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Why do we reward people for behaving badly?

Why I keep hearing stories like these is beyond me. But we do – and it’s important to know that they DO happen – but also that they are entirely preventable.

Earlier this month, a self-described “industry-leading enthusiast and blogger” live-tweeted horrible, insulting comments about guests at a park-sponsored event. Those posts have since gone viral in amusement and theme park circles, with all the comments criticizing the posts. The author has since claimed, “…they were a joke.”

People online didn’t buy it.

What’s truly scary – is that this is not the first time an incident like this has happened this year. During the spring, another “industry fan group” posted harassing comments towards a theme park’s public relations rep, after they refused to extend additional, special perks to them.

Why do we (as an industry) accept this is as “the new normal?” How does anyone or any organization like this continue to be rewarded for such egregious behavior?

Easy – because we allow them to.

We do it by clicking on their videos, their updates or subscribing to their social feeds. We invite them to media events, despite our misgivings. And we always seem to cave to their requests, even though we know better.

At what point are we – as an amusement and theme park community, both fan and employee – going to step up and say, “No more?”

No more body shaming of our fellow community members.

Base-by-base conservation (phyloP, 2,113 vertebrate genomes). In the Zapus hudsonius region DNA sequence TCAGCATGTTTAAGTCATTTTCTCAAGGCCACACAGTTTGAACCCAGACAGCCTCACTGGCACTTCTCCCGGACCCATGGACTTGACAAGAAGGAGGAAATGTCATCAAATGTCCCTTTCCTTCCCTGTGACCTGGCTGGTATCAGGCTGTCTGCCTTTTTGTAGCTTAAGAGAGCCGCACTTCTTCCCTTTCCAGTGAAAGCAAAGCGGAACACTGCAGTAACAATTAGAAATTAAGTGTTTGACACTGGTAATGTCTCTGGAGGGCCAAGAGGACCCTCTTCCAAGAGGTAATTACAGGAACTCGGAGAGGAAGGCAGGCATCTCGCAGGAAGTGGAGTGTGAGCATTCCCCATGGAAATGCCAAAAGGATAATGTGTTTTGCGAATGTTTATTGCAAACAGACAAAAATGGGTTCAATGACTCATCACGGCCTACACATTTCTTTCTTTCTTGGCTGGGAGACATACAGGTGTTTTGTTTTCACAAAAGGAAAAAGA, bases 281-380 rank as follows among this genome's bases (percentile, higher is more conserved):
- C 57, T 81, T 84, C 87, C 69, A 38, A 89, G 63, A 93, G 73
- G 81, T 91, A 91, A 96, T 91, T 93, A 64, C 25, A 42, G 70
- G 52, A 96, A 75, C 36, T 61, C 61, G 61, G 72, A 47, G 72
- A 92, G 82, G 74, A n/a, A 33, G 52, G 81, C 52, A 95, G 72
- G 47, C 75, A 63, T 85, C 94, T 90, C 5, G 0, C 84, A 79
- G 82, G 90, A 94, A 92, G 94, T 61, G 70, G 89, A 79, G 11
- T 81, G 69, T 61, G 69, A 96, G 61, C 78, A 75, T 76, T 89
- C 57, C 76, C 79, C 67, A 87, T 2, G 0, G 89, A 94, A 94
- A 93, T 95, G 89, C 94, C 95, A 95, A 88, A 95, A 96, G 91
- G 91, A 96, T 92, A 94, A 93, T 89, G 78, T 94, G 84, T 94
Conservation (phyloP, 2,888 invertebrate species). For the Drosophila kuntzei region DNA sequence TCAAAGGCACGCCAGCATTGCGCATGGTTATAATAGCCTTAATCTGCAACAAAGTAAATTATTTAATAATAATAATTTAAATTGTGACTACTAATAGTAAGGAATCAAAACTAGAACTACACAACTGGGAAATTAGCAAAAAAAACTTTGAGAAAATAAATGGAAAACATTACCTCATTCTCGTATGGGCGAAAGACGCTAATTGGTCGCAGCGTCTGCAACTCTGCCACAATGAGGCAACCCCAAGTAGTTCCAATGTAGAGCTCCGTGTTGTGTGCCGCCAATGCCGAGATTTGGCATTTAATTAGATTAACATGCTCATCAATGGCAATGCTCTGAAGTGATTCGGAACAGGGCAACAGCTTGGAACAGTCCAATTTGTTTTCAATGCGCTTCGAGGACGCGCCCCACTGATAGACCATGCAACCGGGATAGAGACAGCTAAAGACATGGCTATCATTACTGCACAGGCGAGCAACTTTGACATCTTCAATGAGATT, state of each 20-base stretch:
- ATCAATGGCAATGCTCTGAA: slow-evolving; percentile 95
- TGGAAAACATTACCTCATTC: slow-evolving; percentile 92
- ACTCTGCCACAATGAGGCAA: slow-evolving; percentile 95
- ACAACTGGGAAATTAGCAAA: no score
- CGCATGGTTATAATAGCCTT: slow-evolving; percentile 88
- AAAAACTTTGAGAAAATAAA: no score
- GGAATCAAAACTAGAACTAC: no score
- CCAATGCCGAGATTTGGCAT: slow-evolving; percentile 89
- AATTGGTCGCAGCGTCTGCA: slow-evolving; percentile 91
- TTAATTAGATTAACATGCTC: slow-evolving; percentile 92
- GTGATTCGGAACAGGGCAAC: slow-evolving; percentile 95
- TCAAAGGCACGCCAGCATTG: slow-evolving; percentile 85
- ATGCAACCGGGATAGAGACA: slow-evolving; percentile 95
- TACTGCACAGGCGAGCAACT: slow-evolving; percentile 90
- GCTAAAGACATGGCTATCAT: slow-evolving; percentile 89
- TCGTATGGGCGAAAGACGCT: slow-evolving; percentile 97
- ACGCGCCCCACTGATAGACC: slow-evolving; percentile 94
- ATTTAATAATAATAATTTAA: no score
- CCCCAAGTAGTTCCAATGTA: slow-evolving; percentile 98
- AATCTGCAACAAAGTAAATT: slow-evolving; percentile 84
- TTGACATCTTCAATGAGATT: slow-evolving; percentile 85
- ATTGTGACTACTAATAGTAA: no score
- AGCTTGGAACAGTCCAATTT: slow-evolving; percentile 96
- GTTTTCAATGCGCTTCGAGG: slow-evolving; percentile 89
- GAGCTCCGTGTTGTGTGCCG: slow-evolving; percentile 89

No more bad mouthing a park just because they didn’t extend perks to you.

No more clandestine filming or photography on rides, only to take said photos and videos and commercialize them without the park knowing.

And no more stealing of each other’s work.

It’s just a shame that those who are the problem in our community will never recognize it. Let’s help them see the light.

If members of our community (both groups and individuals) can’t handle the responsibility of being decent human beings, then it’s time for us as a community to rise up and deny them the privilege of being a part of our group. Stop clicking on their links, unsubscribe from their content.

Simply put, let’s stop supporting and rewarding poor behavior in our community, period. The general public might not affect change – but we can.

Who’s with me?


2 responses

  1. For some of those larger groups or acclaimed “industry experts,” the general public makes up for the majority of their following (especially over social media). In turn, parks pay more attention to (as well as put up with) them due to the advantage of gaining publicity from them. In the end, it’s all about business, and parks need to make money.

    In all fairness, I don’t think there is a single well-established expert or group out there who hasn’t been guilty of committing one or multiple things that would be deemed “unruly” or “questionable.”

    it would be far easier to just say “ignore them” than it would be to “set a better example,” especially when it comes to those who have been in the industry as long as they have to become so deeply rooted. Frankly, I don’t believe in everything that a lot of those popular groups/brands/blogs/media/businesses/etc. do either, but unless someone were to step up and prove to be better than that, I feel most folks would just have to deal with them anyways.

    I do not believe that writing a blog post will put change in a whole industry “community” or create waves that will cause those creating the most trouble to change their ways, but it is respectable and most certainly a good start in shedding light on a situation that is very often glossed-over.

    I just wished that clubs, groups, experts, whatever, would stop fighting and complaining and start having fun with each other in an industry about… well, having fun.

    P.S. This would have been a simple Twitter reply, but I had too much to say in only 140 characters (124 in a reply).

    December 2, 2015 at 12:07 pm